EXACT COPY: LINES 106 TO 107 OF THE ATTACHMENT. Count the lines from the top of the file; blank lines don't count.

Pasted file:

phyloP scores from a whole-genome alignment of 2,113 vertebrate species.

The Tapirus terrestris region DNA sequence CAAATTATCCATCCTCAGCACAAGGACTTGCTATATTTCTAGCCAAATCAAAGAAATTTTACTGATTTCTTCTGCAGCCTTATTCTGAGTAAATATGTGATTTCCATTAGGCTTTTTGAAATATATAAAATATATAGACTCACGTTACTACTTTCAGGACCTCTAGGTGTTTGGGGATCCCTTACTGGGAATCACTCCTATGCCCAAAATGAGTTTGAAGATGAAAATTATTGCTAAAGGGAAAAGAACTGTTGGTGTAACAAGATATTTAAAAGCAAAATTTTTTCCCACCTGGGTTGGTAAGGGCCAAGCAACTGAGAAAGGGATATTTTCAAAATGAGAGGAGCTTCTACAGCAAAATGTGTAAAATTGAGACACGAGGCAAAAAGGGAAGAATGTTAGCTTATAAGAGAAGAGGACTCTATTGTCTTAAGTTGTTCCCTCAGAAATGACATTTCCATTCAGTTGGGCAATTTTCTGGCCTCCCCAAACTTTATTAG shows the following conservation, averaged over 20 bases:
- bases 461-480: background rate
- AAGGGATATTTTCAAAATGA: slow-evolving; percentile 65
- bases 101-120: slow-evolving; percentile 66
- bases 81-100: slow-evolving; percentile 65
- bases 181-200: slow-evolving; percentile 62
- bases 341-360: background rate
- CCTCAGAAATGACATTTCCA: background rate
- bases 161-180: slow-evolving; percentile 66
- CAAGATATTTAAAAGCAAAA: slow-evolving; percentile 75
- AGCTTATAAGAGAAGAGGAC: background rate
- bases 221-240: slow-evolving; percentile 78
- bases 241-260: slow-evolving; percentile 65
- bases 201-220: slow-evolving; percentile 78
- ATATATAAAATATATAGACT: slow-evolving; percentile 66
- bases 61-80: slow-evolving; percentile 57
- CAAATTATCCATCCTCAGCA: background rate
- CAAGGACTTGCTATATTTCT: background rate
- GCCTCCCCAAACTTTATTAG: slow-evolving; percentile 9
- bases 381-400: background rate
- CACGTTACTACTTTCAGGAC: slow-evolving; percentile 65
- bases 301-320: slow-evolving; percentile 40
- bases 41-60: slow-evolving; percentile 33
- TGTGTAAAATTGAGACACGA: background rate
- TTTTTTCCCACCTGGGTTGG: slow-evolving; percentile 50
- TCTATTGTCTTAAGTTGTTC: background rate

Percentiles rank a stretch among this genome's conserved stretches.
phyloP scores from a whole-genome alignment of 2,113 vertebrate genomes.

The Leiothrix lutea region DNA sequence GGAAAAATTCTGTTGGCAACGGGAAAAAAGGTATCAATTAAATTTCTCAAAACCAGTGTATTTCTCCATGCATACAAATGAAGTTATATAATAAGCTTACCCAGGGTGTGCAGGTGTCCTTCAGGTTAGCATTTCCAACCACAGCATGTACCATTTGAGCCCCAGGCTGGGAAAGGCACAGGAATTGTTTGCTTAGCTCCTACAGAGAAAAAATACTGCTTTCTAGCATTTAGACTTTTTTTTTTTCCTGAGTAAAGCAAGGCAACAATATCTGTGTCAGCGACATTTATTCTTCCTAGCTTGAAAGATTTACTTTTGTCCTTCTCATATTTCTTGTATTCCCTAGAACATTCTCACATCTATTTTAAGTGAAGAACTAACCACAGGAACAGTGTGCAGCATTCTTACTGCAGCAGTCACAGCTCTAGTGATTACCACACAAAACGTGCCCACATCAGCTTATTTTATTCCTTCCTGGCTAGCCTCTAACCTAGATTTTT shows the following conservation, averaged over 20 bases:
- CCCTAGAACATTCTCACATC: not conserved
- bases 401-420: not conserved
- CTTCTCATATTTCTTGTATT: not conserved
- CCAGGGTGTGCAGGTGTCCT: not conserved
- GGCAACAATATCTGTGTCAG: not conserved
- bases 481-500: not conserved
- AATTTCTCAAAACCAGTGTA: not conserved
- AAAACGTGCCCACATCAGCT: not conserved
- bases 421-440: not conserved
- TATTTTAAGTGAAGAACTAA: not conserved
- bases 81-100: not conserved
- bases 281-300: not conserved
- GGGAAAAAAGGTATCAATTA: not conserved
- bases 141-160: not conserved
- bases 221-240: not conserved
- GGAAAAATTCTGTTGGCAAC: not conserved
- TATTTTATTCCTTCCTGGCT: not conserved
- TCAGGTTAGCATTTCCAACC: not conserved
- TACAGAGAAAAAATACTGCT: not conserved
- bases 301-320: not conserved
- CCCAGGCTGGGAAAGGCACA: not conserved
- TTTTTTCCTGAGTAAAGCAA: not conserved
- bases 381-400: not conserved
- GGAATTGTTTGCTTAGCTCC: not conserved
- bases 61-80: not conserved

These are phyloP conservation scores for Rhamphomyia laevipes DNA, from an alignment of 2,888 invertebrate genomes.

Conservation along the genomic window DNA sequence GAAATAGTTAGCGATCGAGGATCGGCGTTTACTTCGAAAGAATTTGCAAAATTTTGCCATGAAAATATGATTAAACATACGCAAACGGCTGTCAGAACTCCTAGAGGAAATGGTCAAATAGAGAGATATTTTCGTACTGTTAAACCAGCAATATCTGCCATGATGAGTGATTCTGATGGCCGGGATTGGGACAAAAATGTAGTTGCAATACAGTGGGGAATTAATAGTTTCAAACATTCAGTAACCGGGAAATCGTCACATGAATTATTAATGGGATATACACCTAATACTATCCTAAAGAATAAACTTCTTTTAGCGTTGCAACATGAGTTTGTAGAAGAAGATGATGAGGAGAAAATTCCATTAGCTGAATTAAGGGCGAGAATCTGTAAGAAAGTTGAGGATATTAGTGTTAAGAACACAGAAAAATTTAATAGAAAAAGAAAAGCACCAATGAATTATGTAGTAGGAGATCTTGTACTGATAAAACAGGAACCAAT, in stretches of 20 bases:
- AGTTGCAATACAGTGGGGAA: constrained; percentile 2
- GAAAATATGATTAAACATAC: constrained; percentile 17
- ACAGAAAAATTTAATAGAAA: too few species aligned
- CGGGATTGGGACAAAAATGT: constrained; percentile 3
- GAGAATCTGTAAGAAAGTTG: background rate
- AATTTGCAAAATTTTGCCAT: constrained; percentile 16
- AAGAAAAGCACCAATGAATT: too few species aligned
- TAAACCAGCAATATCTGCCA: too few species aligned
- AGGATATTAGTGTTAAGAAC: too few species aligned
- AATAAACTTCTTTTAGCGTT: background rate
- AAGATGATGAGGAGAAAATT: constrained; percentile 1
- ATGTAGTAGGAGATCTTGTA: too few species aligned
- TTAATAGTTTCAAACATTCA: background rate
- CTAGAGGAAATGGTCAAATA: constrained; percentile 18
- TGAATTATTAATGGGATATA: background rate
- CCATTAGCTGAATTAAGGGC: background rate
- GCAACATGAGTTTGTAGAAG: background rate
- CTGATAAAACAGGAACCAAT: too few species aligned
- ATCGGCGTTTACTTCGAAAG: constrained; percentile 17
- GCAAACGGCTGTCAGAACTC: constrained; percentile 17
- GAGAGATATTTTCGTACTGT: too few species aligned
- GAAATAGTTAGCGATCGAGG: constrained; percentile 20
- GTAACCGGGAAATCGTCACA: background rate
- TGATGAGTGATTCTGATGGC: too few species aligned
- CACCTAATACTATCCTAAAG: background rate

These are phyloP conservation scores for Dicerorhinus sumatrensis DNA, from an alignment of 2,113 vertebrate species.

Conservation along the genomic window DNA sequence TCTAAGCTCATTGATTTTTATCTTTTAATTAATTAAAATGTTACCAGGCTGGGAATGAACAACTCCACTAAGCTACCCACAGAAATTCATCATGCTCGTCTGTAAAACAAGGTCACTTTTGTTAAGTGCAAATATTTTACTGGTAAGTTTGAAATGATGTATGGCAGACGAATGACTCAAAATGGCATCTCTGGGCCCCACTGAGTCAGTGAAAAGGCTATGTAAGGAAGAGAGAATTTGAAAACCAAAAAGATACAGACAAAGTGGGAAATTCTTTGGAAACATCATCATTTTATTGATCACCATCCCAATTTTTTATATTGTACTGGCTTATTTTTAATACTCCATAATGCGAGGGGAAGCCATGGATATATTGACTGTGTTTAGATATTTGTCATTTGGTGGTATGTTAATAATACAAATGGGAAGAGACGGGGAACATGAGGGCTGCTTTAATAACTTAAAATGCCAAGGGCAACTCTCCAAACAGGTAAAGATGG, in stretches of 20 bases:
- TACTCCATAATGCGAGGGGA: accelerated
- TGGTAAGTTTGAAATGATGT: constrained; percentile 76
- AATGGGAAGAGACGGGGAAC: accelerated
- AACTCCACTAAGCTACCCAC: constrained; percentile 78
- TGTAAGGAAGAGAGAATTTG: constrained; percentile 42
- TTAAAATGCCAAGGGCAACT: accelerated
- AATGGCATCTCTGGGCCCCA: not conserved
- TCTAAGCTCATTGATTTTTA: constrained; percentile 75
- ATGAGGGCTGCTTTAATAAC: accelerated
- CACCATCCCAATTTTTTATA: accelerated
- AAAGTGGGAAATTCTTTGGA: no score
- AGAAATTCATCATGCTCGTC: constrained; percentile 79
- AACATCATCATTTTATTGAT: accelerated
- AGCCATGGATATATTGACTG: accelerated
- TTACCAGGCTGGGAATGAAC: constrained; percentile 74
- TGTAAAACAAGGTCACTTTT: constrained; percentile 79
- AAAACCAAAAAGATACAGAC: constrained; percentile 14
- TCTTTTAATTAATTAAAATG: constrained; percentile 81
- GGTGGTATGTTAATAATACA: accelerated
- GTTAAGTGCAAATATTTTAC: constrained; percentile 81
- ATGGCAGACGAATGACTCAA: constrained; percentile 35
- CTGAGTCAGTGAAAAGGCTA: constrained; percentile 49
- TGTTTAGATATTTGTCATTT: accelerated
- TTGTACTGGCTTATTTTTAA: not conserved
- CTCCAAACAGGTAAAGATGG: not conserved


- CTGAGTCAGTGAAAAGGCTA: constrained; percentile 49
- TGTTTAGATATTTGTCATTT: accelerated